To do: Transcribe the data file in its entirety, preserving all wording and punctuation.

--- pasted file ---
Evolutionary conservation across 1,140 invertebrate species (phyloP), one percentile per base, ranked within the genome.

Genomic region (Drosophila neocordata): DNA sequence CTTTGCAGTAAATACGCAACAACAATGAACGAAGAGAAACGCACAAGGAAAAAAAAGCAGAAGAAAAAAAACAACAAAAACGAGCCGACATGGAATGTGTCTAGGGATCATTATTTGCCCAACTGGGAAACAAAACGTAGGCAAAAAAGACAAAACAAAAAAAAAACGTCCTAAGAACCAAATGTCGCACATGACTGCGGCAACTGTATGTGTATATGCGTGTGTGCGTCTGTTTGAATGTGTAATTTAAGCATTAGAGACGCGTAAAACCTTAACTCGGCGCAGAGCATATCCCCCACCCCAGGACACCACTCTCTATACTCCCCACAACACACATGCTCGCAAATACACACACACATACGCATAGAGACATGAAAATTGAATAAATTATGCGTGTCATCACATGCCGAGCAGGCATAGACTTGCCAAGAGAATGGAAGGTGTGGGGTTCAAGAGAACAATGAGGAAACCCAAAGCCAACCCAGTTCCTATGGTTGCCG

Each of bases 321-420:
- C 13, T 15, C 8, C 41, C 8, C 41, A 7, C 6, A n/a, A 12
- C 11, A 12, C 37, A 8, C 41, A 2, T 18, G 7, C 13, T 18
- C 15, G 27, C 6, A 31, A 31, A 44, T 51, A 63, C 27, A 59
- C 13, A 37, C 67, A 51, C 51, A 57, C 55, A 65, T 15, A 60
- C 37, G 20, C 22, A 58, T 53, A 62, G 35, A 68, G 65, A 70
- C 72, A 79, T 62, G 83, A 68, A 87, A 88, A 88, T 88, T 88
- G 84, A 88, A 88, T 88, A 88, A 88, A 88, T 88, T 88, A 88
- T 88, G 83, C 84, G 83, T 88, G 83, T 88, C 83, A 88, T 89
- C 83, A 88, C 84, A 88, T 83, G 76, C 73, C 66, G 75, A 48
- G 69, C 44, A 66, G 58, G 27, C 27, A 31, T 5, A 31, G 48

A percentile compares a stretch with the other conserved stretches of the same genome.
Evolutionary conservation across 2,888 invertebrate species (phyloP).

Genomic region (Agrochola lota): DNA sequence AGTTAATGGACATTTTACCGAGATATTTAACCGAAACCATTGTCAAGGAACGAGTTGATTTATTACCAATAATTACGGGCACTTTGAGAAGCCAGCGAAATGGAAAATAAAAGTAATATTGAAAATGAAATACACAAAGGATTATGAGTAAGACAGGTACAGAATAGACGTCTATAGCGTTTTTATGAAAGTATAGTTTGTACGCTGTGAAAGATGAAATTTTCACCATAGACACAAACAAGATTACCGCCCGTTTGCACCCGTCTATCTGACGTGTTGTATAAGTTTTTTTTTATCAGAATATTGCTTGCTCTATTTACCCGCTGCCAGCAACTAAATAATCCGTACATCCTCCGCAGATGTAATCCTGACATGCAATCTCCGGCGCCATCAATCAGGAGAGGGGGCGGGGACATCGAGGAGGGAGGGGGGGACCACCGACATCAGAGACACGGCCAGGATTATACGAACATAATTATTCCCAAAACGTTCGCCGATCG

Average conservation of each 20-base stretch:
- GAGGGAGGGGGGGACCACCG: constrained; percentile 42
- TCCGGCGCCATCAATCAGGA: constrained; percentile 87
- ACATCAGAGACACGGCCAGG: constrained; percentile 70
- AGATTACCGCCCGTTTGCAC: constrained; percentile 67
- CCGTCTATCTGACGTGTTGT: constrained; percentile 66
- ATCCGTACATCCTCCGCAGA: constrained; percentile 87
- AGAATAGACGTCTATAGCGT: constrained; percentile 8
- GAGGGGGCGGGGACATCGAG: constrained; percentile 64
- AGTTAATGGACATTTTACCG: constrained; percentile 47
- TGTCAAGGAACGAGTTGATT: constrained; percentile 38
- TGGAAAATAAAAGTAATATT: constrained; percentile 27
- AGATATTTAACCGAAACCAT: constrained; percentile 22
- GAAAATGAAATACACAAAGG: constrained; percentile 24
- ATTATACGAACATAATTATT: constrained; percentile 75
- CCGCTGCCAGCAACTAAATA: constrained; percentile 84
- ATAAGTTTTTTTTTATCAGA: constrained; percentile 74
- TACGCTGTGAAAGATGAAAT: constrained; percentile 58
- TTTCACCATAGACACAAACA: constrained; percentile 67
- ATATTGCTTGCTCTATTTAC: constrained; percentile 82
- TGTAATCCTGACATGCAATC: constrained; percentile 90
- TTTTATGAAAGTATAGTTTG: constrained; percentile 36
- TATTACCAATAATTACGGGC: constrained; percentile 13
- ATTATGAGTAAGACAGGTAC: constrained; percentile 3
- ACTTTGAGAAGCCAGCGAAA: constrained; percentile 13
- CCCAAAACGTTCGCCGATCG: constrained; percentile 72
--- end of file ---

Evolutionary conservation across 1,140 invertebrate species (phyloP), one percentile per base, ranked within the genome.

Genomic region (Drosophila neocordata): DNA sequence CTTTGCAGTAAATACGCAACAACAATGAACGAAGAGAAACGCACAAGGAAAAAAAAGCAGAAGAAAAAAAACAACAAAAACGAGCCGACATGGAATGTGTCTAGGGATCATTATTTGCCCAACTGGGAAACAAAACGTAGGCAAAAAAGACAAAACAAAAAAAAAACGTCCTAAGAACCAAATGTCGCACATGACTGCGGCAACTGTATGTGTATATGCGTGTGTGCGTCTGTTTGAATGTGTAATTTAAGCATTAGAGACGCGTAAAACCTTAACTCGGCGCAGAGCATATCCCCCACCCCAGGACACCACTCTCTATACTCCCCACAACACACATGCTCGCAAATACACACACACATACGCATAGAGACATGAAAATTGAATAAATTATGCGTGTCATCACATGCCGAGCAGGCATAGACTTGCCAAGAGAATGGAAGGTGTGGGGTTCAAGAGAACAATGAGGAAACCCAAAGCCAACCCAGTTCCTATGGTTGCCG

Each of bases 321-420:
- C 13, T 15, C 8, C 41, C 8, C 41, A 7, C 6, A n/a, A 12
- C 11, A 12, C 37, A 8, C 41, A 2, T 18, G 7, C 13, T 18
- C 15, G 27, C 6, A 31, A 31, A 44, T 51, A 63, C 27, A 59
- C 13, A 37, C 67, A 51, C 51, A 57, C 55, A 65, T 15, A 60
- C 37, G 20, C 22, A 58, T 53, A 62, G 35, A 68, G 65, A 70
- C 72, A 79, T 62, G 83, A 68, A 87, A 88, A 88, T 88, T 88
- G 84, A 88, A 88, T 88, A 88, A 88, A 88, T 88, T 88, A 88
- T 88, G 83, C 84, G 83, T 88, G 83, T 88, C 83, A 88, T 89
- C 83, A 88, C 84, A 88, T 83, G 76, C 73, C 66, G 75, A 48
- G 69, C 44, A 66, G 58, G 27, C 27, A 31, T 5, A 31, G 48

A percentile compares a stretch with the other conserved stretches of the same genome.
Evolutionary conservation across 2,888 invertebrate species (phyloP).

Genomic region (Agrochola lota): DNA sequence AGTTAATGGACATTTTACCGAGATATTTAACCGAAACCATTGTCAAGGAACGAGTTGATTTATTACCAATAATTACGGGCACTTTGAGAAGCCAGCGAAATGGAAAATAAAAGTAATATTGAAAATGAAATACACAAAGGATTATGAGTAAGACAGGTACAGAATAGACGTCTATAGCGTTTTTATGAAAGTATAGTTTGTACGCTGTGAAAGATGAAATTTTCACCATAGACACAAACAAGATTACCGCCCGTTTGCACCCGTCTATCTGACGTGTTGTATAAGTTTTTTTTTATCAGAATATTGCTTGCTCTATTTACCCGCTGCCAGCAACTAAATAATCCGTACATCCTCCGCAGATGTAATCCTGACATGCAATCTCCGGCGCCATCAATCAGGAGAGGGGGCGGGGACATCGAGGAGGGAGGGGGGGACCACCGACATCAGAGACACGGCCAGGATTATACGAACATAATTATTCCCAAAACGTTCGCCGATCG

Average conservation of each 20-base stretch:
- GAGGGAGGGGGGGACCACCG: constrained; percentile 42
- TCCGGCGCCATCAATCAGGA: constrained; percentile 87
- ACATCAGAGACACGGCCAGG: constrained; percentile 70
- AGATTACCGCCCGTTTGCAC: constrained; percentile 67
- CCGTCTATCTGACGTGTTGT: constrained; percentile 66
- ATCCGTACATCCTCCGCAGA: constrained; percentile 87
- AGAATAGACGTCTATAGCGT: constrained; percentile 8
- GAGGGGGCGGGGACATCGAG: constrained; percentile 64
- AGTTAATGGACATTTTACCG: constrained; percentile 47
- TGTCAAGGAACGAGTTGATT: constrained; percentile 38
- TGGAAAATAAAAGTAATATT: constrained; percentile 27
- AGATATTTAACCGAAACCAT: constrained; percentile 22
- GAAAATGAAATACACAAAGG: constrained; percentile 24
- ATTATACGAACATAATTATT: constrained; percentile 75
- CCGCTGCCAGCAACTAAATA: constrained; percentile 84
- ATAAGTTTTTTTTTATCAGA: constrained; percentile 74
- TACGCTGTGAAAGATGAAAT: constrained; percentile 58
- TTTCACCATAGACACAAACA: constrained; percentile 67
- ATATTGCTTGCTCTATTTAC: constrained; percentile 82
- TGTAATCCTGACATGCAATC: constrained; percentile 90
- TTTTATGAAAGTATAGTTTG: constrained; percentile 36
- TATTACCAATAATTACGGGC: constrained; percentile 13
- ATTATGAGTAAGACAGGTAC: constrained; percentile 3
- ACTTTGAGAAGCCAGCGAAA: constrained; percentile 13
- CCCAAAACGTTCGCCGATCG: constrained; percentile 72